May 9, 2009 - Glad to be out of jail...
Today the 22 Division of Toronto Police
held a community open house where the public could meet the local police, police liaison committee, Toronto EMS and Toronto Fire Services. Admission was free but I did bring a bag of non-perishables to donate to the food bank.
It was nice to be able to speak with the police while at ease, rather than all nervous like on those very rare occasions when I get pulled over for a driving infraction. It was also interesting to reacquaint myself with the back of a police car, ah yes, fond memories, but no I don't have a criminal record.
The open house at 22 Division was geared for young and old. There was music and a barbeque, and information booths where you could learn about different facets of the Police and Emergency Services.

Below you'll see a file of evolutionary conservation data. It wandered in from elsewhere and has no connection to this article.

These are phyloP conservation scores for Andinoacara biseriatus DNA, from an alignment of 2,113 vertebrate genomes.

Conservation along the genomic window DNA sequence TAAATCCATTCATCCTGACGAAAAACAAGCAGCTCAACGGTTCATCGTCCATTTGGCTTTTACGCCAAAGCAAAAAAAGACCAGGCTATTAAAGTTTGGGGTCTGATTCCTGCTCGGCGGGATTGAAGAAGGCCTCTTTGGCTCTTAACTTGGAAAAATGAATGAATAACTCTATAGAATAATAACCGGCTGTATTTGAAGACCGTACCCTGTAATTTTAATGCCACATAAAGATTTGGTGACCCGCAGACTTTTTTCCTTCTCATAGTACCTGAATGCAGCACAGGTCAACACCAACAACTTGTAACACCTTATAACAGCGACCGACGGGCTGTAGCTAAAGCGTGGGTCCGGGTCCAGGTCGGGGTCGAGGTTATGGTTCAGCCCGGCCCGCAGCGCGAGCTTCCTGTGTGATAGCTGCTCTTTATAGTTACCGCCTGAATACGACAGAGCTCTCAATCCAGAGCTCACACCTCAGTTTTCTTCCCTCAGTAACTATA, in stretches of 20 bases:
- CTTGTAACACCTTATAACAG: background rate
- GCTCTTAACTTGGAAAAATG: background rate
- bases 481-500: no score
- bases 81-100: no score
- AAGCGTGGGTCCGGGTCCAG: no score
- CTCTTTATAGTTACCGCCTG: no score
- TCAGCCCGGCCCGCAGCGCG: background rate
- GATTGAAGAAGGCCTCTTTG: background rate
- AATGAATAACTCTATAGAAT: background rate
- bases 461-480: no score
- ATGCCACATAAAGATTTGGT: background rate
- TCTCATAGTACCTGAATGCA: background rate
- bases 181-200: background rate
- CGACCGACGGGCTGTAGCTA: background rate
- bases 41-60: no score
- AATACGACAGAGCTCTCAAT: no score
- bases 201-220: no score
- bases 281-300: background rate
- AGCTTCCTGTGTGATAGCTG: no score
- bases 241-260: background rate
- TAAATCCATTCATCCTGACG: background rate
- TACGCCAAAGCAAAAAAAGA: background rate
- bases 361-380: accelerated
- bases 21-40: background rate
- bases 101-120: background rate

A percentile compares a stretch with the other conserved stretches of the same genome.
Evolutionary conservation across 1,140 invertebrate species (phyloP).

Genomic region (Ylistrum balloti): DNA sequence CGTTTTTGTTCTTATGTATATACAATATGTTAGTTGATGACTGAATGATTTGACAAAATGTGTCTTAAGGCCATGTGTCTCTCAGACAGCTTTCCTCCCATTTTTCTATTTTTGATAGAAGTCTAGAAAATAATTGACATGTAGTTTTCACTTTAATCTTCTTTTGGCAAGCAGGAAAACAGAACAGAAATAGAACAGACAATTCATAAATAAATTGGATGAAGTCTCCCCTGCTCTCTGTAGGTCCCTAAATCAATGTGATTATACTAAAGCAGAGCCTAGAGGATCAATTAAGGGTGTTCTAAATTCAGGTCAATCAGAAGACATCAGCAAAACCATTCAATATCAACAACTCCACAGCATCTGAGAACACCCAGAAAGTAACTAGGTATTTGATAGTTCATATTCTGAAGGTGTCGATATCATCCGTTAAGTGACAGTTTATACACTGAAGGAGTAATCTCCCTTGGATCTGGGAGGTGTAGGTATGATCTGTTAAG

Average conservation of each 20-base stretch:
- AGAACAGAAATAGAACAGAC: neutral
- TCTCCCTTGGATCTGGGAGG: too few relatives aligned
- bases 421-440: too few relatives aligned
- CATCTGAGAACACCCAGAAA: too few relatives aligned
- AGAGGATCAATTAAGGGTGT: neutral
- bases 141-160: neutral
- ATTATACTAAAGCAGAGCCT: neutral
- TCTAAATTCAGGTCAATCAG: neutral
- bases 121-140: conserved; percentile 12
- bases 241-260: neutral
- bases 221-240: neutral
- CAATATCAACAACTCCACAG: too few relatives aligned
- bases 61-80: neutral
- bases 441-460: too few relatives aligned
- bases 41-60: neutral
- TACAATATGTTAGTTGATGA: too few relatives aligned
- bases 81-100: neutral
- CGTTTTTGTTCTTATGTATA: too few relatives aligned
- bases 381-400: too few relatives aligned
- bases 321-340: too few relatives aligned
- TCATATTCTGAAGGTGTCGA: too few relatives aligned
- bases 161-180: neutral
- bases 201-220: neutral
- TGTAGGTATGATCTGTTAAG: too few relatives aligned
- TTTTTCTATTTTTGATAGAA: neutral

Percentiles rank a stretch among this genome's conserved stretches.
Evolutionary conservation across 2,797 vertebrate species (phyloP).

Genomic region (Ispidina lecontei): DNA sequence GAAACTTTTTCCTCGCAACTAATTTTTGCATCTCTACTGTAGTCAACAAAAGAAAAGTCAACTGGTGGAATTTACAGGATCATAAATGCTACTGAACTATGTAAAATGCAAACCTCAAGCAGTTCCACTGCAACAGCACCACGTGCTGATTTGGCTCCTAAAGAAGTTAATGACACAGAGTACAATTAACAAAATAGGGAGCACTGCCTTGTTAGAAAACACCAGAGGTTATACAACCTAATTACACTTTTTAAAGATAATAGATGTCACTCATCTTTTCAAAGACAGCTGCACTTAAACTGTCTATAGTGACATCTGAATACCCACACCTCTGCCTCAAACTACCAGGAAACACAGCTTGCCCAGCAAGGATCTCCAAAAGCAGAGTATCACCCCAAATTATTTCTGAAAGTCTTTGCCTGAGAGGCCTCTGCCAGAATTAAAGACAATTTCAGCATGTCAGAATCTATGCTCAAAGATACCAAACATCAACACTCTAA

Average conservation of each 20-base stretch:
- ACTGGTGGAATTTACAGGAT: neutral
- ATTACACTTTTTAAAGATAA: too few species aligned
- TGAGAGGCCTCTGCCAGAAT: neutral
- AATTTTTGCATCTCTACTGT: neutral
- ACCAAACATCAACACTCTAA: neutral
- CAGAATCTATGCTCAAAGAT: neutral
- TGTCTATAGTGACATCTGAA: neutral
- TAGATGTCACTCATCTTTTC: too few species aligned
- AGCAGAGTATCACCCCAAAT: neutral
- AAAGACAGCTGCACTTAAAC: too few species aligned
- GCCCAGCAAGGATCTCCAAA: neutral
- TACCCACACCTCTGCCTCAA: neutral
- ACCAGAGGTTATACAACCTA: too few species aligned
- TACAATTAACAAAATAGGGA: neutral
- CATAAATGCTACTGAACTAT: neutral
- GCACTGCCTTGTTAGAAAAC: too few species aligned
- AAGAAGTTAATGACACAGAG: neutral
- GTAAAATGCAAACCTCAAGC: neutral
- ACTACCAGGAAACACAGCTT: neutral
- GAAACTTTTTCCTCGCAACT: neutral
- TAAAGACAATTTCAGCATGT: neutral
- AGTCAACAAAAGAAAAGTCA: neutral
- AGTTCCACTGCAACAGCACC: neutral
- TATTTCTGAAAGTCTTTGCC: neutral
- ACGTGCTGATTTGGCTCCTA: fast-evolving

I visited the mobile R.I.D.E. testing facility, where we discussed the new, more rigid rules related to drinking and driving. It's reassuring to know that with the new rules, the police will be able to better track people found driving under the influence. Even if someone is within the legal limit, if they blow over 0.5, they will now be recorded in the system, a process that previously didn't take place.
Also present at the open house were two of the canine officers, one the drug and explosive sniffing expert, and a german sheppard skilled at finding people and helping with apprehension.
Seeing "Blinkie", the charismatic police vehicle brought back memories, I don't think I've seen him since I was in gradeschool.
The police also treated visitors to a tour of 22 Division. We were taken through the booking area, shown the holding cells, and then taken downstairs to the shooting range.
Memories of my non-existent fantasy career as a C.S.I. came flashing back when I saw the shooting range and body shaped targets. A few spent shells were collected, to use in my ongoing macro photography investigations, and yes, I will probably study the striations to see if they match up.
All humour aside, it was an enjoyable experience to socialize with the police. They're a very honourable, professional and respectable group of folks tasked with an increasingly tough job of keeping our community safe. It was nice for them to open their doors and show what goes on behind the scenes.